The primary aim of this live discussion is to invite experts (and interested researchers) in the field to discuss the rather vast amount of data and see if a consensus can be reached about APP's normal physiological function or functions. Although we know how APP deletion or overexpression affects a given experimental parameter, it has proved difficult to translate this knowledge into a definitive framework that brings us closer to its normal physiological function in humans. With this central goal in mind, we plan to discuss and deliberate the available data in three parts:

1. What are the different functional roles ascribed to APP in vitro and in animal systems? As pointed out above, APP has been implicated in a number of functions. Are the data consistent or are there anomalies? Does APP perform a different function in non-neuronal cells? Does AICD really regulate the transcription? If so, how?

2. Is there a common cellular or molecular mechanism that underlies the observed phenomena? This issue has not been addressed systematically. At first glance, APP seems like the “Jack of All Trades,” which performs a wide array of cellular activities. Is there a common unifying mechanism that could connect such diverse functions as formation of neuromuscular junctions, membrane trafficking, behavioral alterations, and postnatal lethality?

3. Finally, if we recognize a unifying cellular function of APP, will it give us a better insight into the pathogenesis of Alzheimer disease? The present attempts to understand the etiology of the disease are focused on the Aβ peptide as a potential proximal agent of pathogenesis. Since APP processing is invariably coupled to APP function, can elucidation of the normal function of APP (and hence the biological necessity of APP processing) lead to a more precise mechanism of AD pathogenesis?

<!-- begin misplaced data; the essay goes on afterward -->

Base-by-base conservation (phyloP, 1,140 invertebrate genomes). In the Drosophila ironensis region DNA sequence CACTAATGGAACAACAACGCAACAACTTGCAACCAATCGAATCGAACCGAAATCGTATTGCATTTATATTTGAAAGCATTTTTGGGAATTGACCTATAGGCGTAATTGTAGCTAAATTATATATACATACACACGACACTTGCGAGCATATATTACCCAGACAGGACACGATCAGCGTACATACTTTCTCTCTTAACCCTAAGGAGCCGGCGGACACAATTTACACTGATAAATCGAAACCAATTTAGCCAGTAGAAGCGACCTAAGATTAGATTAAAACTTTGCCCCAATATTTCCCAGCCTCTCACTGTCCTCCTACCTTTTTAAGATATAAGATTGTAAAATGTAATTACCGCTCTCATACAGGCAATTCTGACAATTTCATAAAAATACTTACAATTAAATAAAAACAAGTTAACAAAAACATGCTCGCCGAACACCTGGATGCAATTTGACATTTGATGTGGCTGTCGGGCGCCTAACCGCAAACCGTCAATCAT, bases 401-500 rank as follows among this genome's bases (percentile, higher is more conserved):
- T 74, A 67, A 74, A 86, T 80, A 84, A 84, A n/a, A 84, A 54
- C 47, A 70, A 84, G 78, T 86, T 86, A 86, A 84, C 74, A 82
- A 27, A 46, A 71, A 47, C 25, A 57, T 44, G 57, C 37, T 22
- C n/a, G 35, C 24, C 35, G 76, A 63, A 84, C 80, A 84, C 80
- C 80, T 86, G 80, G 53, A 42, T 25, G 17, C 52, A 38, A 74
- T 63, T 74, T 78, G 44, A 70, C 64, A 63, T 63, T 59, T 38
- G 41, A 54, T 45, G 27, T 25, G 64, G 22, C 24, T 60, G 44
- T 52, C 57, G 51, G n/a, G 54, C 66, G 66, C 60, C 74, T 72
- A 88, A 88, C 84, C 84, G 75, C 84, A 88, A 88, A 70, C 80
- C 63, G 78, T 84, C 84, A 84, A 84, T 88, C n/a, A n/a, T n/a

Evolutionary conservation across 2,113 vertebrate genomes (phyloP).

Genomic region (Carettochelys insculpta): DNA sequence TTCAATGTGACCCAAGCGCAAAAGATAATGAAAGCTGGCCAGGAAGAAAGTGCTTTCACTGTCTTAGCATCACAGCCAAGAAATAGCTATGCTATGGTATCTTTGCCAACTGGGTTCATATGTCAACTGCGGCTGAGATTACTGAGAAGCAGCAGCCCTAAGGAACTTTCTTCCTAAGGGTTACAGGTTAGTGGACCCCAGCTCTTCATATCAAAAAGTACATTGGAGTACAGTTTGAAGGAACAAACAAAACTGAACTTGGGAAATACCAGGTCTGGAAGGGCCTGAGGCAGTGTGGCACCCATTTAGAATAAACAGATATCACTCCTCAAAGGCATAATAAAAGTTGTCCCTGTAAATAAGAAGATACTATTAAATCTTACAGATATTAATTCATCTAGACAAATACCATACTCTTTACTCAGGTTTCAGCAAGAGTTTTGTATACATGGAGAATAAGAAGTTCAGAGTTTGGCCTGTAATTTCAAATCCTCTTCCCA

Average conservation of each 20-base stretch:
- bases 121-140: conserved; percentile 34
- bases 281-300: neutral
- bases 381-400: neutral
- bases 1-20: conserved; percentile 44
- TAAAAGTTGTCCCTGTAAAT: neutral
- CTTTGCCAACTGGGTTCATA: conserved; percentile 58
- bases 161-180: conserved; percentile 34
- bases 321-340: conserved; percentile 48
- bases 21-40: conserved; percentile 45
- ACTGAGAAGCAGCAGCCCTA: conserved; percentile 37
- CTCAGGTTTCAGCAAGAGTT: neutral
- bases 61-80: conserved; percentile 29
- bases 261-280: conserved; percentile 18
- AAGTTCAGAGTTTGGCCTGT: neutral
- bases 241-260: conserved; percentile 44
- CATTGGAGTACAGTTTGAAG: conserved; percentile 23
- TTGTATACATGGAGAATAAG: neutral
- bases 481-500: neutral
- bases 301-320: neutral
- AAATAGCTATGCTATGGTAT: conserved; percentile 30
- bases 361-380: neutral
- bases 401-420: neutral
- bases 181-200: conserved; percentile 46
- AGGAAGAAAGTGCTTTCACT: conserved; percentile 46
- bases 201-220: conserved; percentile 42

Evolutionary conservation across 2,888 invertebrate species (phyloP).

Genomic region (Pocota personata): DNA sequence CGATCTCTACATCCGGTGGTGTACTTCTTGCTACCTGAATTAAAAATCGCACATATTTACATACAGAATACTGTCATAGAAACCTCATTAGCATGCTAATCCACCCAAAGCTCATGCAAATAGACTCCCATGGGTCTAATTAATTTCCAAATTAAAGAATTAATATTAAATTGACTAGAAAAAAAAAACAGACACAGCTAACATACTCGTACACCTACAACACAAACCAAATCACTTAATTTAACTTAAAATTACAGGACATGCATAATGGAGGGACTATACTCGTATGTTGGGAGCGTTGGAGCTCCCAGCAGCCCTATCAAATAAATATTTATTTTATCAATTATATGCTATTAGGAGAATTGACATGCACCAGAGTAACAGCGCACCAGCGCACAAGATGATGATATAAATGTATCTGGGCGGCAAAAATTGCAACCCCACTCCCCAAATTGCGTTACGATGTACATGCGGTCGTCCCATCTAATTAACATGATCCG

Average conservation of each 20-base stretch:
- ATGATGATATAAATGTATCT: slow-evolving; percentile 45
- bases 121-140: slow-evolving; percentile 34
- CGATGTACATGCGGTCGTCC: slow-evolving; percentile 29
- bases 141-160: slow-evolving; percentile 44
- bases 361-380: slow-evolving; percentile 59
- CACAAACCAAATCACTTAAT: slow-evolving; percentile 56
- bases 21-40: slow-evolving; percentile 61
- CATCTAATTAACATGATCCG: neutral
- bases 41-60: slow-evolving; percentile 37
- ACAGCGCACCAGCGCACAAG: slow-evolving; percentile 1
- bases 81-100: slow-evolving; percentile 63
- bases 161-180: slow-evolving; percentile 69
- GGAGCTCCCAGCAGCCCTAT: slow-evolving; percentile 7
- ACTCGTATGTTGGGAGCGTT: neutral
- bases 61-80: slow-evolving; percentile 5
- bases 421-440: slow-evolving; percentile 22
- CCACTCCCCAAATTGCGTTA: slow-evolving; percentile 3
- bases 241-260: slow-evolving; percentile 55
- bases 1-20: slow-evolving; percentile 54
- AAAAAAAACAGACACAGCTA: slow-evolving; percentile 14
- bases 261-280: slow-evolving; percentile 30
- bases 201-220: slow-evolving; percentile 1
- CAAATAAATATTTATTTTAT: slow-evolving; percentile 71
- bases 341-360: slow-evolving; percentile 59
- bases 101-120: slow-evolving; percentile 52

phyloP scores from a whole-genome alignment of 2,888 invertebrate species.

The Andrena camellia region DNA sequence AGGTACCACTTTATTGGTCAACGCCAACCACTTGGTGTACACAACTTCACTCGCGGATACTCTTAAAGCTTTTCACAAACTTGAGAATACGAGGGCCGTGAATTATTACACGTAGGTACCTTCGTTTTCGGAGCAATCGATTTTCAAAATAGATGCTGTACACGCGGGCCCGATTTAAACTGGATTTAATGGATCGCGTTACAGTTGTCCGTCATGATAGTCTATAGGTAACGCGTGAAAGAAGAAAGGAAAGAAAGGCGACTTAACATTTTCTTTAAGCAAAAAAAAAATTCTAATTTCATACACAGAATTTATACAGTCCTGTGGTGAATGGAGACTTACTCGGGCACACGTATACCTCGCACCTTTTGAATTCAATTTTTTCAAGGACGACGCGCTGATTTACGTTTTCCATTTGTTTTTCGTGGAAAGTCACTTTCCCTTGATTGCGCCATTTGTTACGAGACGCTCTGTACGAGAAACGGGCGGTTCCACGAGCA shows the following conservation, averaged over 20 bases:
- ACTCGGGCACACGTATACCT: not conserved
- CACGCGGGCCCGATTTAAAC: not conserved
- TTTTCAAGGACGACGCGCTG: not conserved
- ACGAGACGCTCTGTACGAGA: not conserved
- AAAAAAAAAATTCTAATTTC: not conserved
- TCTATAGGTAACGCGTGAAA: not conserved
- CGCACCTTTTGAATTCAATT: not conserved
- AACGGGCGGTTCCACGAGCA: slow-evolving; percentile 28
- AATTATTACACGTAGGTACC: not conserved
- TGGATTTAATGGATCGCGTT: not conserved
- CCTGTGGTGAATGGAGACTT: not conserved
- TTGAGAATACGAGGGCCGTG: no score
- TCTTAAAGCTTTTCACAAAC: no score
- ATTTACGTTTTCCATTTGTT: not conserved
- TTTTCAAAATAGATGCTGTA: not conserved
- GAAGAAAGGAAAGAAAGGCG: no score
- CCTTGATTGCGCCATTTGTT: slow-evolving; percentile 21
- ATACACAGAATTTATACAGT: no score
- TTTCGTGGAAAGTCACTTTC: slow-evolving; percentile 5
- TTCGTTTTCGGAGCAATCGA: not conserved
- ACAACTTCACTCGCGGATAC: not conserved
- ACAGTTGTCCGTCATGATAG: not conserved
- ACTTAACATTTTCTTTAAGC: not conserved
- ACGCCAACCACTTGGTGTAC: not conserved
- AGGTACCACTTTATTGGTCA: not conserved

1. Zheng H, Koo EH. The amyloid precursor protein: beyond amyloid. Mol Neurodegener. 2006 Jul 3;1:5. Abstract

2. Senechal Y, Larmet Y, Dev KK. Unraveling in vivo functions of amyloid precursor protein: insights from knockout and knockdown studies. Neurodegener Dis. 2006;3(3):134-47. Review. Abstract

3. Wolfe MS, Guenette SY. APP at a glance. J Cell Sci. 2007 Sep 15;120(Pt 18):3157-61. No abstract available. Abstract


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Comments on this content

  1. The function of APP is an important question with many possible answers, since, like so many other trans-membrane proteins of similar molecular design, APP is likely to influence many membrane-related functions that depend on the context in which it is studied. Is it also possible that it has its own unique functions which have not yet been revealed? The many "activities" attributed to APP that are described above may well be influenced by it in some way, but these activities may have little to do with the pathological consequences attributed to its proteolytic products, much the same way that angiotensinogen "functions" in the renin/angiotensin cascade.